ScienceThrillers: I don’t want you to give up any of your best ideas for future books, but based on what’s new and ripe for abuse in modern science, what do you think are the areas science thriller writers will mine for stories in the immediate future?

Mark Alpert: The exploration of the human brain is the next great frontier. We still have so much to learn, and scientists are pursuing some groundbreaking projects that may yield fascinating results over the next few years. For example, researchers are trying to build software models of the brain to simulate the complex exchange of signals among the cortical neurons. And other scientists are developing new kinds of electronics that work the way neurons do. Naturally enough, this field is a rich source of ideas for science thriller writers. I think people love to read about this subject, because we all want to understand what goes on inside our heads.


About Mark Alpert (from his website):

Mark Alpert, author of Final Theory, The Omega Theory, and Extinction, is a contributing editor at Scientific American. In his long journalism career, he has specialized in explaining scientific ideas to readers, simplifying esoteric concepts such as extra dimensions and parallel universes. And now, in his novels, Alpert weaves cutting-edge science into high-energy thrillers that elucidate real theories and technologies.
A lifelong science geek, Alpert majored in astrophysics at Princeton University and wrote his undergraduate thesis on the application of the theory of relativity to Flatland, a hypothetical universe with only two spatial dimensions. (The resulting paper was published in the Journal of General Relativity and Gravitation and has been cited in more than 100 scholarly articles.) After Princeton, Alpert entered the creative writing program at Columbia University, where he earned an M.F.A. in poetry in 1984. He started his journalism career as a small-town reporter for the Claremont (N.H.) Eagle Times, then moved on to the Montgomery (Ala.) Advertiser. In 1987 he became a reporter for Fortune Magazine and over the next five years he wrote about the computer industry and emerging technologies. During the 1990s Alpert worked freelance, contributing articles to Popular Mechanics and writing anchor copy for CNN’s Moneyline show. He also began to write fiction, selling his first short story (“My Life with Joanne Christiansen”) to Playboy in 1991.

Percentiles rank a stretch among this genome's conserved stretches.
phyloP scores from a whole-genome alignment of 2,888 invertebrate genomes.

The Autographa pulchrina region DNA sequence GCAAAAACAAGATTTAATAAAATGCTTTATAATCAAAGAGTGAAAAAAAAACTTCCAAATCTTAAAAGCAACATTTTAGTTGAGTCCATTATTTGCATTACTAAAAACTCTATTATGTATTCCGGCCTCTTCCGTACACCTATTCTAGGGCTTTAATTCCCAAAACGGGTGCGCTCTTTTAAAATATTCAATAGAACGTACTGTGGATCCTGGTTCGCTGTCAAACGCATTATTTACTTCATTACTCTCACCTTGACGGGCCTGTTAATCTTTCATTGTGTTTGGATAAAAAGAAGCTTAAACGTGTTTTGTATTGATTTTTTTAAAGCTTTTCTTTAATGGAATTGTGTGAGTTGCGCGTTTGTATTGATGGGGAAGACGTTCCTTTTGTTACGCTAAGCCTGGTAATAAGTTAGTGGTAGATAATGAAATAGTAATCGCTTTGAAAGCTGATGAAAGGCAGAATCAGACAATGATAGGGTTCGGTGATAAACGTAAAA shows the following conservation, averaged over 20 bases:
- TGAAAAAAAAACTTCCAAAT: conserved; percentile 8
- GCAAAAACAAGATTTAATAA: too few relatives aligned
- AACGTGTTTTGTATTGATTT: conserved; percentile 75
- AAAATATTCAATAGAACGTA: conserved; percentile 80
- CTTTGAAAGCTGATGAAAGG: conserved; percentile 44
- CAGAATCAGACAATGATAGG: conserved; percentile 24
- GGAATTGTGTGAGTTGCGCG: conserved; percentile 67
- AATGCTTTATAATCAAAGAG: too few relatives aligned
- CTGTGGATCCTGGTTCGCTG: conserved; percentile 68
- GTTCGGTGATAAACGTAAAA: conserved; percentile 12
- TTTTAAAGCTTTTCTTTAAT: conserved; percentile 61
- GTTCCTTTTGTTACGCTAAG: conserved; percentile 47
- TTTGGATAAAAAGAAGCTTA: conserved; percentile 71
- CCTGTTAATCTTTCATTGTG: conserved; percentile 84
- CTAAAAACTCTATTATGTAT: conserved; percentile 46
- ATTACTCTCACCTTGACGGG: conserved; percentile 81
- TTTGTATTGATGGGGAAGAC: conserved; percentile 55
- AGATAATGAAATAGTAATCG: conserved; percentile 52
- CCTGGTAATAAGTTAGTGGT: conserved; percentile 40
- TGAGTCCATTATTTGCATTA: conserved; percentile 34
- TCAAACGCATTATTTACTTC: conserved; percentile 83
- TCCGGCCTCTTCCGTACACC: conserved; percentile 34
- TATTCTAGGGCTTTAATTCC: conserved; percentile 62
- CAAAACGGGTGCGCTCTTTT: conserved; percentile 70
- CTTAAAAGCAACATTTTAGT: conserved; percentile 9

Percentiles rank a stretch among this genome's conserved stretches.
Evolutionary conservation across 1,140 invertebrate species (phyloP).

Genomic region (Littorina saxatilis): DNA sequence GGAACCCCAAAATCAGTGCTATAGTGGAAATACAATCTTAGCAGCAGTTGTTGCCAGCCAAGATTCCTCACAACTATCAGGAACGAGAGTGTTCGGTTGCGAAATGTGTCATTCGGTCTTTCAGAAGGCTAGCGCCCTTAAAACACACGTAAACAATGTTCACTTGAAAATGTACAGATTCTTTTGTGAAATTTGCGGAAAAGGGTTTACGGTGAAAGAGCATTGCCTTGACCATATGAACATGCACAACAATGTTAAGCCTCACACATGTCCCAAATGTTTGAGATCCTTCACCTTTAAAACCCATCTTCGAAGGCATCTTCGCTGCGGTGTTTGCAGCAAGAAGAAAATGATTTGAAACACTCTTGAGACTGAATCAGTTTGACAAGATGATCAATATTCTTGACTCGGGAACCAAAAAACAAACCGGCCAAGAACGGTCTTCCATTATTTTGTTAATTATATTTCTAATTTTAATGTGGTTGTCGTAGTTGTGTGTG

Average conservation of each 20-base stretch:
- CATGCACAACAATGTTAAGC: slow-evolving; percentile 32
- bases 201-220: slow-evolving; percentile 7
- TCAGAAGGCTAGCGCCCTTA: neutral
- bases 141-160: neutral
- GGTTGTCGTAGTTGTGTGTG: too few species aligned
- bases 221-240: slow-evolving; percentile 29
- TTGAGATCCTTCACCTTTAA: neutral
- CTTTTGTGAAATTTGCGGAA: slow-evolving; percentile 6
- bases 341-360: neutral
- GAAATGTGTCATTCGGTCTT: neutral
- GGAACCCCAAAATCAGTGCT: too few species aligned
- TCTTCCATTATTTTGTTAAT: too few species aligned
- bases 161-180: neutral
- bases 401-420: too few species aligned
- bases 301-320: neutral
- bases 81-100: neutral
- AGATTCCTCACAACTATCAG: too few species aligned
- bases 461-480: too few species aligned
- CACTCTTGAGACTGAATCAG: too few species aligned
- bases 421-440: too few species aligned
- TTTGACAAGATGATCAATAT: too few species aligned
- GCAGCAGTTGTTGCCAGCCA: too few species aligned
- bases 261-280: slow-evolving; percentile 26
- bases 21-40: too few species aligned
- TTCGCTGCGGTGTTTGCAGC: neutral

In 1998 Alpert joined the board of editors at Scientific American, where he edited feature articles for the magazine and wrote a column on exotic gadgets. With his love for science reawakened, he wrote his first novel, Final Theory, about Albert Einstein and the historic quest for the holy grail of physics, the Theory of Everything. Published by Touchstone in 2008, Final Theory was hailed as one of the best thrillers of the year by Booklist, Borders and the American Booksellers Association. Foreign rights to the novel were sold in more than twenty languages, and the movie rights were acquired by Radar Pictures, a Los Angeles production company. Alpert continued the saga of the Theory of Everything in his second book, The Omega Theory, a gripping story about religious fanatics who try to trigger Doomsday by altering the laws of quantum physics. His new thriller, Extinction, focuses on the development of brain-machine interfaces, a new technology that’s connecting human minds to prosthetic arms, artificial eyes and other devices. The novel’s heroes must battle a malevolent man-machine hybrid, a network with a collective intelligence that’s bent on exterminating the human race.
Alpert lives in Manhattan with his wife and two children. He’s a proud member of Scientific American‘s softball team, the Big Bangers.